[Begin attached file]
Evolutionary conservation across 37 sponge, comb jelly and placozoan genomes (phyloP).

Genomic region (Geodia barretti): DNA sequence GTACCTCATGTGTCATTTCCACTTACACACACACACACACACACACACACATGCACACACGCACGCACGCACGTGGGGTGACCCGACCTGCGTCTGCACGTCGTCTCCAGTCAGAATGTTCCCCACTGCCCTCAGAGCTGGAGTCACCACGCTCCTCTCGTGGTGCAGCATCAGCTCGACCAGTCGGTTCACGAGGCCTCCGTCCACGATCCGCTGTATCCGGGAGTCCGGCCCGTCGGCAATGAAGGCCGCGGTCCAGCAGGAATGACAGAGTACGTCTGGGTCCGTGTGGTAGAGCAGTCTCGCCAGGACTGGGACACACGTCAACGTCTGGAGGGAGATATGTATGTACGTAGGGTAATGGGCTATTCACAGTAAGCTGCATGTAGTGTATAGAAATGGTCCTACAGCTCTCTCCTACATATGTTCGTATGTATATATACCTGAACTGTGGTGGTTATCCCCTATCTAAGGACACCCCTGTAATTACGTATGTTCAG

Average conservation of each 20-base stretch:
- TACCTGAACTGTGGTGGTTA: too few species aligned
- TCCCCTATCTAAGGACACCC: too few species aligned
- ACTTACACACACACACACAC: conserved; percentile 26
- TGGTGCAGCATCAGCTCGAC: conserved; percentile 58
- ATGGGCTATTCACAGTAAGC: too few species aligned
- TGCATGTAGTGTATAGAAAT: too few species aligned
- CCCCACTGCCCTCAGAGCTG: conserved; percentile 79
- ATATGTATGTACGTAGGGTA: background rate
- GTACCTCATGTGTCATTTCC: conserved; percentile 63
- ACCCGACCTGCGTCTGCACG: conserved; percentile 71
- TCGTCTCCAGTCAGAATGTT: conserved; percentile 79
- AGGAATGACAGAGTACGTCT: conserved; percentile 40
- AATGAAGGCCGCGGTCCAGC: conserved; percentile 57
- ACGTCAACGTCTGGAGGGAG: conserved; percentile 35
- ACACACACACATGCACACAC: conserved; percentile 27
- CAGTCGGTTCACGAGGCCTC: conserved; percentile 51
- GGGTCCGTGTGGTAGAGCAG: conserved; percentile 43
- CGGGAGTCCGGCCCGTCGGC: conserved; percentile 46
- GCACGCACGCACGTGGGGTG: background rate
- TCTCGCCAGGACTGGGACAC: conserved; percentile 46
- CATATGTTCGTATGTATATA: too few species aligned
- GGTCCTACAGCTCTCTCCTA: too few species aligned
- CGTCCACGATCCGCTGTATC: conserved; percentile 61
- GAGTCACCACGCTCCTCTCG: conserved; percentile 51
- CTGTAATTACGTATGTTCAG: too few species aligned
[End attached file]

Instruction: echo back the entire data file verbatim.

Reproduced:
Evolutionary conservation across 37 sponge, comb jelly and placozoan genomes (phyloP).

Genomic region (Geodia barretti): DNA sequence GTACCTCATGTGTCATTTCCACTTACACACACACACACACACACACACACATGCACACACGCACGCACGCACGTGGGGTGACCCGACCTGCGTCTGCACGTCGTCTCCAGTCAGAATGTTCCCCACTGCCCTCAGAGCTGGAGTCACCACGCTCCTCTCGTGGTGCAGCATCAGCTCGACCAGTCGGTTCACGAGGCCTCCGTCCACGATCCGCTGTATCCGGGAGTCCGGCCCGTCGGCAATGAAGGCCGCGGTCCAGCAGGAATGACAGAGTACGTCTGGGTCCGTGTGGTAGAGCAGTCTCGCCAGGACTGGGACACACGTCAACGTCTGGAGGGAGATATGTATGTACGTAGGGTAATGGGCTATTCACAGTAAGCTGCATGTAGTGTATAGAAATGGTCCTACAGCTCTCTCCTACATATGTTCGTATGTATATATACCTGAACTGTGGTGGTTATCCCCTATCTAAGGACACCCCTGTAATTACGTATGTTCAG

Average conservation of each 20-base stretch:
- TACCTGAACTGTGGTGGTTA: too few species aligned
- TCCCCTATCTAAGGACACCC: too few species aligned
- ACTTACACACACACACACAC: conserved; percentile 26
- TGGTGCAGCATCAGCTCGAC: conserved; percentile 58
- ATGGGCTATTCACAGTAAGC: too few species aligned
- TGCATGTAGTGTATAGAAAT: too few species aligned
- CCCCACTGCCCTCAGAGCTG: conserved; percentile 79
- ATATGTATGTACGTAGGGTA: background rate
- GTACCTCATGTGTCATTTCC: conserved; percentile 63
- ACCCGACCTGCGTCTGCACG: conserved; percentile 71
- TCGTCTCCAGTCAGAATGTT: conserved; percentile 79
- AGGAATGACAGAGTACGTCT: conserved; percentile 40
- AATGAAGGCCGCGGTCCAGC: conserved; percentile 57
- ACGTCAACGTCTGGAGGGAG: conserved; percentile 35
- ACACACACACATGCACACAC: conserved; percentile 27
- CAGTCGGTTCACGAGGCCTC: conserved; percentile 51
- GGGTCCGTGTGGTAGAGCAG: conserved; percentile 43
- CGGGAGTCCGGCCCGTCGGC: conserved; percentile 46
- GCACGCACGCACGTGGGGTG: background rate
- TCTCGCCAGGACTGGGACAC: conserved; percentile 46
- CATATGTTCGTATGTATATA: too few species aligned
- GGTCCTACAGCTCTCTCCTA: too few species aligned
- CGTCCACGATCCGCTGTATC: conserved; percentile 61
- GAGTCACCACGCTCCTCTCG: conserved; percentile 51
- CTGTAATTACGTATGTTCAG: too few species aligned